So far, we’ve found the P238 very reliable. We had a couple of failures in the first hundred or so rounds (which I can’t swear wasn’t ammo related) but none since.
The retail price of the Sig P238 is $723.00 – that makes it about twice the price of most other pocket .380’s on the market. Of course, if you look around, you’ll find the street price to be lower by about $100.00. Is it worth it? That’s an individual judgement call, but I can tell you that I did purchase a second P238 for my personal use. I absolutely love this little gun.
Here’s a video supplement I recorded in HD which shows both of the Sig P238’s that we own:
Is .380 Enough?
I believe it is, yes. As with any handgun ammunition, shot placement is crucial. Clearly there are ballistic differences, but at the range I would use the P238 to defend myself, I don’t expect any practical differences in the end result than if I were using a 9mm chambered handgun.
Here’s an interesting and recent article which discusses some of the pros and cons of pocket carry guns.
What About The Recently Announced Sig P938?
In case you haven’t heard, Sig is set to release the P938 (in just a couple of months from this writing) – a 9mm version of the 238. Does it sound cool? Yes. But the logical side of me makes myself re-read what I wrote above about a .380, and conclude there wold be no benefit realized by buying the P938 – just an increase in size, weight, and most likely recoil. The only sensible benefit I can come up with for getting a P938 is that 9mm is cheaper to shoot than .380. Sensibilities notwithstanding, I’m looking forward to seeing some reports on the P938 when it is released.
Isn’t Your Other Gun A Striker Fired 9mm Without A Safety?
Yes it is, and this brings up my only reservation about using the Sig P238. My other firearm is a S&W M&P 9C. As I mentioned, my primary interest in this gun is for the warmer summer months. Since purchasing it, I’ve found myself gravitating toward the P238 more and more – sometimes I just slip it into my pocket (using an Uncle Mike’s pocket holster) when I’m around the house…in case the Zombie Apocalypse breaks out of course. I carry it “cocked and locked” with the safety on. My M&P 9c does not have a safety however. Most firearms instructors would tell you this is a dangerous combination of dissimilar operating firearms that should be avoided. I’d like to tell you that I have a good plan for mitigating the inherent danger here. Do I dump my M&P 9C altogether? That’s not a particularly palatable option for me, but would be smart from a training and consistency perspective. I’m considering all my options, but I probably should make some sort of a change. One thought would be to ONLY use the P238 during the Summer months, and use the M&P in the Winter, and change up my training routine appropriately. Of course if I went that route, I’d need another 1911 style handgun (preferably in 9mm) for practice and competition. Which ever way I go, it won’t be an easy decision. Stay tuned.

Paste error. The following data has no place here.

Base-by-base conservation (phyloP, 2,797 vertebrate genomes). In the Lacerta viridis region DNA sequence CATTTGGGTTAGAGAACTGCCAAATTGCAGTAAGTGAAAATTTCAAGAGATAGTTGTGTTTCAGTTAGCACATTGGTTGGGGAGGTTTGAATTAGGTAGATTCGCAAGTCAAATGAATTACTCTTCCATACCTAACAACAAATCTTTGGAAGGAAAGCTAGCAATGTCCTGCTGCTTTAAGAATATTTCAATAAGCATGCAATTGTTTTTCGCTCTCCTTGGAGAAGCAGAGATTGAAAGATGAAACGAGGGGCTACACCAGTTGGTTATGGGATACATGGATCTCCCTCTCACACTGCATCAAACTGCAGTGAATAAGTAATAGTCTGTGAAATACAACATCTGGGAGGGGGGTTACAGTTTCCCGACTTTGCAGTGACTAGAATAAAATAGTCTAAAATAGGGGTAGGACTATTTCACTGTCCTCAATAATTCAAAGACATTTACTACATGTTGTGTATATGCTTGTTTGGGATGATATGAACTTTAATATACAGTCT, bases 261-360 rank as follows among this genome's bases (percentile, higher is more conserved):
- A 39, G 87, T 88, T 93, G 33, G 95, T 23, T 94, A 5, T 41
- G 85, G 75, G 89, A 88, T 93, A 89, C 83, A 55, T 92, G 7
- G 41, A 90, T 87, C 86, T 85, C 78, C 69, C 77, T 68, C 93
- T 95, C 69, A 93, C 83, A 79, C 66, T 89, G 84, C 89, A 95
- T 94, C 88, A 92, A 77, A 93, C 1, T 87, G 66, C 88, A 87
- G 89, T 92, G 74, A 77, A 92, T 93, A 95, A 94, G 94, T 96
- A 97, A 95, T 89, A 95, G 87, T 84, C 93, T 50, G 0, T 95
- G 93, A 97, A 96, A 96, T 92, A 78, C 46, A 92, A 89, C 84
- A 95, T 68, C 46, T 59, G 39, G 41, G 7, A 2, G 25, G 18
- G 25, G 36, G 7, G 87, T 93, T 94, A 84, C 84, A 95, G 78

Update: 2/12: My wife picked out some Rhyno aluminum grips for her Sig P238 – she loves red. Here’s a photo of her gun with the new grips installed:
John B. Holbrook, II
John B. Holbrook, II is a freelance writer, photographer, and author of ThruMyLens.org, as well as LuxuryTyme.com and TheSeamasterReferencePage.com. *All text and images contained in this web site are the original work of the author, John B. Holbrook, II and are copyright protected. Use of any of the information or images without the permission of the author is prohibited.